A few final notes:
– Pro-rated to 650 plate appearance, the top six are still the top six…but they become seven with the addition of Bautista. Basically, Cabrera, Encarnacion, Beltre, Ramirez, Chase Headley and David Wright were, inarguably, the six best 3B in fantasy this year.
– Chipper Jones may not have played a ton, but when he did, the man produced – he would have ranked 9th if he played a full season’s worth.
Ryan Zimmerman ranked 7th in 5×5, 8th in ottoneu, and 12th pro-rated to 650 PA, despite a bum shoulder and a weak first half – not bad.
Hanley Ramirez was 9th in total points, and 22nd pro-rated to 650 PA.

ON Rank Sanders Rank Diff Player Pts PA Pro-Rated to 650 PA
1 1   Miguel Cabrera 1267 697 1182
2 2   Edwin Encarnacion 1075 644 1085
3 4 1 Adrian Beltre 1053 654 1047
6 5 -1 Aramis Ramirez 983 630 1014
24 17 -7 Jose Bautista 604 399 984
4 3 -1 Chase Headley 1043 699 970
5 6 1 David Wright 996 670 966
10 13 3 David Freese 778 567 892
22 24 2 Chipper Jones 609 448 884
13 9 -4 Chris Davis 759 562 878
21 23 2 Todd Frazier 627 465 876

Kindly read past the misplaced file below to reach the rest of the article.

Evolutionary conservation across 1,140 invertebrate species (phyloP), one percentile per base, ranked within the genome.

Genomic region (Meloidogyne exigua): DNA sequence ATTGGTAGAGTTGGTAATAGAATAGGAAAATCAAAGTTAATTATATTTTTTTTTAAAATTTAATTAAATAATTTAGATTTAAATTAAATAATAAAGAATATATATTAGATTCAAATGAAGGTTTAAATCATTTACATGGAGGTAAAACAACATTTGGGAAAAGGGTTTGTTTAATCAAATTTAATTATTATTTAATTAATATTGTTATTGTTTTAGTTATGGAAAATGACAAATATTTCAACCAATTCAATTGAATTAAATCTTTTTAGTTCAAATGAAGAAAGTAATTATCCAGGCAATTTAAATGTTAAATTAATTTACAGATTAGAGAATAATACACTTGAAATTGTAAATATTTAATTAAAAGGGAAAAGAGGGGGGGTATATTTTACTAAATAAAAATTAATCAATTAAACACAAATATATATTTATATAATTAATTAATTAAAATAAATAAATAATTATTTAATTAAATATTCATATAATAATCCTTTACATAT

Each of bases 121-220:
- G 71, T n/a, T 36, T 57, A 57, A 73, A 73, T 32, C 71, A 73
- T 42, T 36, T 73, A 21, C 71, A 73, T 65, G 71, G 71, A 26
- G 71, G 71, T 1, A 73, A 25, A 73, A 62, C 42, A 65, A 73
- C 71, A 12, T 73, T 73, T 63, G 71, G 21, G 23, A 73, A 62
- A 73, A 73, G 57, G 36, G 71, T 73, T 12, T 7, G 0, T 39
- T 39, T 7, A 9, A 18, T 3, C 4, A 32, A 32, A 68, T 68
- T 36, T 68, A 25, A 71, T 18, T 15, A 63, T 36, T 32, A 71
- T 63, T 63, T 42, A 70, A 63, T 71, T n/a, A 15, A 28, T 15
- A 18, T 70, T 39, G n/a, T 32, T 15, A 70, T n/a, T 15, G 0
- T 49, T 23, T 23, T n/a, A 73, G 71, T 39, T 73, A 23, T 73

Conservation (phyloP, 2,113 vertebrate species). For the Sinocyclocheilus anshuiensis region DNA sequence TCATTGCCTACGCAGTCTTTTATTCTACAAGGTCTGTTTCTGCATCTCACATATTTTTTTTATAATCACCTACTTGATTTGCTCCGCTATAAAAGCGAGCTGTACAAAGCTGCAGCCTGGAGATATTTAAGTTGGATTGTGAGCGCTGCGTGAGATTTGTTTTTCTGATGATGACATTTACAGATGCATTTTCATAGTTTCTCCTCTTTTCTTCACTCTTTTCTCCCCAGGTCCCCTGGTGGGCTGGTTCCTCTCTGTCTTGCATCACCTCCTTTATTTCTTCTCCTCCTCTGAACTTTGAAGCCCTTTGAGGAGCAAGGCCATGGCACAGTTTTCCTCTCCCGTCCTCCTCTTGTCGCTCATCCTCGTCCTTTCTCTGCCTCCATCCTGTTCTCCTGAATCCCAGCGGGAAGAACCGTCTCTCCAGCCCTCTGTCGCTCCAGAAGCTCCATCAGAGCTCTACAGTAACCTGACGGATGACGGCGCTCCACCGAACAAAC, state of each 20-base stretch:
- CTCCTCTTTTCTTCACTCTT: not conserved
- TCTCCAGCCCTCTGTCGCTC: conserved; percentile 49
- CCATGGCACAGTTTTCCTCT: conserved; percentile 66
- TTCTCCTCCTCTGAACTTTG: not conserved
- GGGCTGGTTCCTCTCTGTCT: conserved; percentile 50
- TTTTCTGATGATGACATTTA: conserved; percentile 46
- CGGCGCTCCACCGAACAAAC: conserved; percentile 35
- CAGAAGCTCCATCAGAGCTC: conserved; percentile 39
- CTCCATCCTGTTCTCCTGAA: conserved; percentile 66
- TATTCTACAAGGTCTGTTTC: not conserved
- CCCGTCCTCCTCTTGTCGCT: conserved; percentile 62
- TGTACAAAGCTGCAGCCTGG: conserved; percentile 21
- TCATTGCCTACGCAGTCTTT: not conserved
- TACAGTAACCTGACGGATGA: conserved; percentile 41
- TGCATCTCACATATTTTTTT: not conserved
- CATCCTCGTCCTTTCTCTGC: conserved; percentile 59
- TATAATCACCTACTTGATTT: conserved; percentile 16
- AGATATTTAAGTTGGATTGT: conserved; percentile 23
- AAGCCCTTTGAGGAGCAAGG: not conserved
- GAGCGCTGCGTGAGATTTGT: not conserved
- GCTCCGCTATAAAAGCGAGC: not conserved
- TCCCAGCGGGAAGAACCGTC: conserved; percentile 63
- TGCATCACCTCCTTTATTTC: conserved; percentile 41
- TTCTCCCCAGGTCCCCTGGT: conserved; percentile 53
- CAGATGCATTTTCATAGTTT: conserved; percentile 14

8 7 -1 Ryan Zimmerman 861 641 873
12 10 -2 Mark Trumbo 760 586 843
33 31 -2 Chris Nelson 485 377 836
29.5 30 0.5 Jeff Keppinger 535 418 832
17 15 -2 Alex Rodriguez 672 529 826
7 11 4 Martin Prado 876 690 825
14 16 2 Pedro Alvarez 728 586 808
28 26 -2 Pablo Sandoval 544 442 800
18 22 4 Chris Johnson 642 528 790
35 36 1 Jed Lowrie 466 387 783
9 8 -1 Hanley Ramirez 797 667 777
20 28 8 Mark Reynolds 631 538 762
25 27 2 Jordan Pacheco 588 505 757
29.5 32 2.5 Trevor Plouffe 535 465 748
26 29 3 Kevin Youkilis 576 509 736
11 12 1 Marco Scutaro 763 683 726
15 14 -1 Kyle Seager 727 651 726
37 38 1 Wilson Betemit 419 376 724
38 37 -1 Logan Forsythe 389 350 722
16 20 4 Daniel Murphy 673 612 715
27 19 -8 Brett Lawrie 574 536 696
19 18 -1 Mike Moustakas 633 614 670
31 34 3 Alberto Callaspo 506 520 633
23 21 -2 Michael Young 606 651 605
32 25 -7 Mike Aviles 493 546 587
39 39   Steve Lombardozzi 372 416 581
34 33 -1 Jamey Carroll 474 537 574
36 35 -1 Ryan Roberts 431 489 573
40 40   Robert Andino 291 431 439